At different points in his history of the Gothic Revival (1872), Charles L. Eastlake explains that two very different groups of believers who disagreed on so many essential points of doctrine both opposed the use of gothic architecture for churches. Not surprisingly, Evangelical Protestants, who considered themselves descendants of Puritan iconoclastic reformers, disliked — and feared — anything associated with Roman Catholicism. Eastlake points out that although Evangelicals may have done "excellent work" in the cause of religion, they did great harm to art and architecture:
The symbolism, the ceremonies, the sacred imagery, the decorative adjuncts of a material church, they regarded not only with indifference, but with pious horror. No service could be too simple, no chapel could be too plain, no priest too unsacerdotal for the exigencies of their creed. To what purpose, they asked, had the Reformers worked and suffered if we were to revive in the nineteenth century the ecclesiastical architecture, the idolatrous gewgaws, the superstitious forms and ceremonies which had prevailed in the Middle Ages? Whether a congregation of Christians assembled for public worship in a cathedral or a barn their prayers would be equally acceptable. The best form for a church, they reasoned, was surely that which was the simplest in which all could see the preacher and hear his words. For the plan, a mere parallelogram would suffice. The chancel, with its Popish rood screen, its credence table and sedilia, was but a relic of the Dark Ages, and totally unsuited to the requirements of a Protestant community. Crosses, whether on the reredos or the gable-top, were to be avoided as objects of superstitious reverence. Ornamental carved work, decorative painting, encaustic tiles, and stained glass were foolish vanities which lead the heart astray. The very name of the altar was a scandal and a stumbling-block to the right-minded.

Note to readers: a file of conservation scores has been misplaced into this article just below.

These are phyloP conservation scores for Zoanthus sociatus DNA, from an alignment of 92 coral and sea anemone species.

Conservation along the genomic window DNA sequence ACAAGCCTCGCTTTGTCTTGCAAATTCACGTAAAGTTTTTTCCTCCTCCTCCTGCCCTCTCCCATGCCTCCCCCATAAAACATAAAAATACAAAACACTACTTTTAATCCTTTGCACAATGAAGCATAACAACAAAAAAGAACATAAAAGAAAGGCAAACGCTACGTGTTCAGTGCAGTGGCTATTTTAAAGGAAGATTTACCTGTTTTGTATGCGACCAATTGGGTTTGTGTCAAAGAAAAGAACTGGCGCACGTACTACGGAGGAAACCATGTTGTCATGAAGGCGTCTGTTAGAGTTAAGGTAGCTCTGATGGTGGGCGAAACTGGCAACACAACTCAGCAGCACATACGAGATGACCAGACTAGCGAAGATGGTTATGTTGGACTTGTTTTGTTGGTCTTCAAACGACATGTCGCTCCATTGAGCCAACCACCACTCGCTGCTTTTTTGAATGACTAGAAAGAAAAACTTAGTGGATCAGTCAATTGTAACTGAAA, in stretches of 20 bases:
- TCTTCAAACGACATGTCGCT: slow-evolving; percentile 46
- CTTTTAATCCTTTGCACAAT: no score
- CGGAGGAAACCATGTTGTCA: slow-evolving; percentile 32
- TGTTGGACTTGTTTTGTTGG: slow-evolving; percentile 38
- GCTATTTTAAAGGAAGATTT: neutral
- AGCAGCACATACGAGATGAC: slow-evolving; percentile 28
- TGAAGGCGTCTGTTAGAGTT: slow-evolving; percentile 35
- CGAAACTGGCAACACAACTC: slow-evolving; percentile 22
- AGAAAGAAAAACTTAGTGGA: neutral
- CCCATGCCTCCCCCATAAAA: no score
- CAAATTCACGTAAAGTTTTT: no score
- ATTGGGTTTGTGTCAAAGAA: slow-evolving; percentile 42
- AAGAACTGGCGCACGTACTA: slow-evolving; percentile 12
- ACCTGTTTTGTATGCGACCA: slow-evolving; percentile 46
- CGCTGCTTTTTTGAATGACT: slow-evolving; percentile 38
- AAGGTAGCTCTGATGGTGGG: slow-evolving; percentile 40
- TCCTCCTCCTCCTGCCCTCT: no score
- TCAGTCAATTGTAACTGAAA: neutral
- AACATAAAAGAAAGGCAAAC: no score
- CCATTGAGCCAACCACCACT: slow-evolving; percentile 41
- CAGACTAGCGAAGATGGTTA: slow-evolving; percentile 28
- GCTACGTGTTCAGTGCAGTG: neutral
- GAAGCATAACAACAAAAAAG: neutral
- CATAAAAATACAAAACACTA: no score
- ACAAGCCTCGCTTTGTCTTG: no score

Eastlake adds that whereas all Evangelicals thus saw the Gothic Revival as "a source of immediate danger to the Reformed faith," others also thought that buildings in that style simply cost too much:. According to them,
a refined type of structure and ecclesiastical decoration was to be avoided, not so much because it might be spiritually dangerous, but because it was decidedly expensive. For the cost of one stone church with a groined roof, or even an open timbered roof, two might be built in brick with plaster ceilings; and who could dare to say that worship in the plainer building would be less devout or sincere than that which was offered in the other?
In fact, one may add, it was precisely these two Evangelical arguments that inspired Ruskin to write The Seven Lamps of Architecture, borrowing methods of the Evangelical sermons he heard in his childhood years to defend the Gothic. As I have explained elsewhere, "The Lamp of Sacrifice" applies standard Evangelical readings of the Bible to argue that God demands non-utilitarian expenditures in houses of worship. Summoning the tone, vocabulary, and arguments of an Evangelical preacher, Ruskin examines the nature of sacrifice in the Bible, coming to the conclusion that this question "admits of entire answer only when we have met another and far different question, whether the Bible be indeed one book or two, and whether the character of God revealed in the Old Testament be other than His character revealed in the New" (Works, 8.32). Drawing upon the theory of types — the idea that God placed foreshadowings of Christ and his Church in the Old Testament — Ruskin argues that